Welcome to another Musa Monday. Today I have the lovely Wench Rita Monette visiting.
Your debut release is The Legend of Ghost Dog Island published by Musa (congratulations!). Can you describe this book for us?
This middle grade fiction is set in the Louisiana bayous in 1956. The story is based on my childhood, and the heroine, Nikki Landry, even shares my birth date. Nikki lives in a houseboat and seems destined to move several times a year as Papa searches out new fishing spots to support his family. Nikki’s only wish is to have a house that stays in one place so she doesn’t have to keep giving up her friends. At least she has her companion, Snooper (a beagle that doesn’t track). As she faces her new home in a bayou near Morgan City, she finds the place to be spookier than your normal eerie, gator and snake infested inlet. Papa tells her about a legend surrounding a nearby Island. She’d heard Papa tell lots of swamp stories before, but this one is different. It involves stealing the souls of dogs! But is it just an old tale? Nikki has to find a way to learn the truth behind the legend before it’s too late for Snooper.
Please tell us a little about your road to publication.
I finished the first draft of The Legend of Ghost Dog Island in 2008. While working on edits, I attended conferences and workshops and read lots of books on writing. I entered it in a few contests and got some valuable feedback. Legend won second place in one contest in 2010. I had started submitting it to agents and publishers in 2009, and by 2011, and after 20 or so rejections, I started getting requests for full manuscripts. I had a couple of editors sitting on it when Musa offered representation. I considered it for a few days wondering if I wanted to go with an e-book. Musa was developing a great reputation. I liked what I saw in them, and signed the contract. I have been happy with the results.
What is it about Middle Grade fiction that attracted you to the ‘genre’?
When I first got the idea to start writing for children, it was picture books I had in mind, since I am also an artist. After writing a few stories, and not totally happy with any of them, I decided to write about my childhood and living on the bayou. It started out basically about bullying, and I had titled it The Levee Rat. The characters in my story decided to take on new adventures, and the story grew into The Legend of Ghost Dog Island. Once I began writing it, I fell in love with creating something with plots and subplots. I also fell in love with the age of my character. I realized I’d found my genre. Middle grade is an age of discovery, of innocence, and of trust.
I love the illustrations on your website. How did this come about?
Illustrating The Legend of Ghost Dog Island was an afterthought. I think the book was due to be released in a matter of weeks when I asked could I include illustrations. Then I had to rush to get them done. I wanted to include more, but time was running out. The idea came to me because of a teacher who used the first three chapters of my not-yet-published book for a literary circle in her classroom. She shared with me the students’ comments and their drawings. I realized that children nowadays might not know what a kerosene lamp looks like, or a houseboat, or even a swamp scene. So I jumped in and showed them.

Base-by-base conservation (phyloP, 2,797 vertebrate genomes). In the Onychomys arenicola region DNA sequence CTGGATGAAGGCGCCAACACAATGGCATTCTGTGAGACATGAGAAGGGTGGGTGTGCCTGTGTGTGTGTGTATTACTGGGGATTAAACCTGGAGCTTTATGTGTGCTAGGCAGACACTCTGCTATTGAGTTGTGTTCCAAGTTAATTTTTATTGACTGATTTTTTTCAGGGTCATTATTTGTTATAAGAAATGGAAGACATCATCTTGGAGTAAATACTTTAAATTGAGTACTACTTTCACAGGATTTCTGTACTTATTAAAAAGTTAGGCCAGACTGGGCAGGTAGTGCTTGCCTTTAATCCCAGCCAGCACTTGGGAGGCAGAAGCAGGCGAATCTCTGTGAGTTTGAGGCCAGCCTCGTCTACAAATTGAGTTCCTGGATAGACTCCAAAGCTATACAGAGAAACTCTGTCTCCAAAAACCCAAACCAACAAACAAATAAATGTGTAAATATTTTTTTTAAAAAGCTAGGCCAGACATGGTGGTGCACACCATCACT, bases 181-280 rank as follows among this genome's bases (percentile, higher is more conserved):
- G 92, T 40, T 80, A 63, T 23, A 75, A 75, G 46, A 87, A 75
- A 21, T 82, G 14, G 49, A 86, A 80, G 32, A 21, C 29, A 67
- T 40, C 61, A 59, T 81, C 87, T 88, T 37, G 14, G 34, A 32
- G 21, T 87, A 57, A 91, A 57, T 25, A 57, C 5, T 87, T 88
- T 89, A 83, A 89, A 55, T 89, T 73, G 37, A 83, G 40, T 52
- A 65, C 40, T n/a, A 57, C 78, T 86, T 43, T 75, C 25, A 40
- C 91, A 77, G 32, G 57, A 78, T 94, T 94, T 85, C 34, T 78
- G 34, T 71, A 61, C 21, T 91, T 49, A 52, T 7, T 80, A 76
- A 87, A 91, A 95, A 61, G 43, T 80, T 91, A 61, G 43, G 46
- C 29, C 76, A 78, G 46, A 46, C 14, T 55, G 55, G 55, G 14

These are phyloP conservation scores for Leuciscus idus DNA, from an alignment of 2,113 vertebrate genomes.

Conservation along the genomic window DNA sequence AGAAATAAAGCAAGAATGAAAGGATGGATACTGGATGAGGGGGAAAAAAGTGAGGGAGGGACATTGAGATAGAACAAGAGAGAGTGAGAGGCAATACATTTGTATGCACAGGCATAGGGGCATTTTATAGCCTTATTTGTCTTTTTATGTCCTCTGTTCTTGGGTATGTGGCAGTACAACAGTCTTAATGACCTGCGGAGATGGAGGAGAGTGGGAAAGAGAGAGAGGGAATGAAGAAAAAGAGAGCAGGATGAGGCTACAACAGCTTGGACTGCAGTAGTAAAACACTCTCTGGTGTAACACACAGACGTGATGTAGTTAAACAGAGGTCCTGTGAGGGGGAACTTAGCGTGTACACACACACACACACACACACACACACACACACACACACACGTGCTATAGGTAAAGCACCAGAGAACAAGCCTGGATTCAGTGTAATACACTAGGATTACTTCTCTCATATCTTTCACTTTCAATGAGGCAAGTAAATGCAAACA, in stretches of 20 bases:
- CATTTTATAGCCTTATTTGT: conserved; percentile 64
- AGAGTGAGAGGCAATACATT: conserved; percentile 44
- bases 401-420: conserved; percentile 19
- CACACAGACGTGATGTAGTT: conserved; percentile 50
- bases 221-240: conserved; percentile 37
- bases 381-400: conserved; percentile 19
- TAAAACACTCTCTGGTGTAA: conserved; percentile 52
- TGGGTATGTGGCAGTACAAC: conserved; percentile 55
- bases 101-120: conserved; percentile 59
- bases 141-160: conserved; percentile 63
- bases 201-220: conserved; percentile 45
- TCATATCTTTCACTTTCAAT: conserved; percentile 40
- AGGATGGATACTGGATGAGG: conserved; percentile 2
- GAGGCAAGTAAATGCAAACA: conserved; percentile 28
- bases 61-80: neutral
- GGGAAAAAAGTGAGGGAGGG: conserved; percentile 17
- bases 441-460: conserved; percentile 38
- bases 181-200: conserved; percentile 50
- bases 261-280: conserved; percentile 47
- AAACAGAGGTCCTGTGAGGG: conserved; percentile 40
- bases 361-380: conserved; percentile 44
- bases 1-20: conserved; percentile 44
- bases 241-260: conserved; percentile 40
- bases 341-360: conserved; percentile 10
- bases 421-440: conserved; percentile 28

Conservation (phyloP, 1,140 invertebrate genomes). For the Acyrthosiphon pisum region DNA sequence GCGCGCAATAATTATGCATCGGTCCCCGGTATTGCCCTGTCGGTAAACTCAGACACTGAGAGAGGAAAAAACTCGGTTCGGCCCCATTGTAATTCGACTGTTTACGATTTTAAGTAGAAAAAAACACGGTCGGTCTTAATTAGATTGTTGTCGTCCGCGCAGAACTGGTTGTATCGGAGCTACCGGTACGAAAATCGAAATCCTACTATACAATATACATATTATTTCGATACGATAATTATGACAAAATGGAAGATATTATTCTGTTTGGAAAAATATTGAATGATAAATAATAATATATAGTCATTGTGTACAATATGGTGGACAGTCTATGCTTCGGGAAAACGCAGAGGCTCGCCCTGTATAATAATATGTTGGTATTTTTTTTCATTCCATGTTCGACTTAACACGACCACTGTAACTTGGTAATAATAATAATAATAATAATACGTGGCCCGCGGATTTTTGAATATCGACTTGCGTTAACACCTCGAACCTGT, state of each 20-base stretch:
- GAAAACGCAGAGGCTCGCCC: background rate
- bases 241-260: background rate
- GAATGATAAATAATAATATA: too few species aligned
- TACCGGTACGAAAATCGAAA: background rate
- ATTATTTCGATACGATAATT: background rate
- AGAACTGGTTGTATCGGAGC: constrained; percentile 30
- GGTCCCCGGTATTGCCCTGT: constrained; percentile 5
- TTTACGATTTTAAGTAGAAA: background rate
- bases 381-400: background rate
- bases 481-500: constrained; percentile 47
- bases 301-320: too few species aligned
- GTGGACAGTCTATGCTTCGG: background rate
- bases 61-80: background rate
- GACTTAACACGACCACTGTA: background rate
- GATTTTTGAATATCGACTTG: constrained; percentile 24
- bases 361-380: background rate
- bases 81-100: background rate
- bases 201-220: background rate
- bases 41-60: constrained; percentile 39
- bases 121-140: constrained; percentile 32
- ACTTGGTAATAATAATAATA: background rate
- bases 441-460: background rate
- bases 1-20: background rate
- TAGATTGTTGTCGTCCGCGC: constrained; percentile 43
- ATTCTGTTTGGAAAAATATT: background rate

Are you a plotter? Pantser? Or somewhere in between?
I am definitely a pantster, although I keep trying to be a plotter. I’ve taken excellent plotting workshops and the whole nine yards. But for me, the plotting and planning thing gives me writers block. I feel my characters are just sitting there waiting for me to turn them loose.
What are you working on now? And what’s in the near future for Rita Monette?
I have a couple more middle grade novels in the works. One is a sequel to Legend. Of course Nikki Landry needs another mystery to chase down. The second one is one that I started a few years ago. An excerpt won first place in a local writing contest, but I can’t seem to finish it. I think I’m trying to plot too hard.
What is your favourite part of the process of writing?
My favorite part of writing is watching the story unfold and watching the characters get so carried away in their story they leave me trying to catch up and making sense of where they are taking me.
What are you currently reading?
I had started reading Sharon Ledwith’s Last Timekeepers, and Clarissa Johal’s Between, before the holidays. At that time my Nook became missing in action (I’m wondering if there’s something supernatural going on? So...I am starting on First Frost, by Liz DeJesus, because I have it in my HP tablet. Technology! I got too many new gadgets for Christmas it seems.
The Legend of Ghost Dog Island
Behind every legend lies the truth.
Moving is nothing new for ten-year-old Nikki Landry. Her fisherman father relocates their raggedy old houseboat several times a year in search of better crabbing spots. However, their latest move has brought her to a mysterious bayou where she feels something is watching her from a nearby island.
Nikki learns of a local legend about something sinister inhabiting those swamps, stealing the souls of dogs…which would explain the strange howling sounds. Papa reassures her there’s nothing on the island but gators and snakes. He would know. He’s spent his whole life trapping and fishing those bayous and swamps. But Nikki and her new friends uncover strange happenings from years ago that may have started the old legend, and town folks aren’t talking. Then her beloved beagle goes missing.
Join Nikki as she seeks to discover the real truth behind the legend of Ghost Dog Island…before it’s too late.
Rita has a great blog, Tales from the Bayou, where her love of the Bayou comes through. You can also catch her at her website.
And check out the book trailer.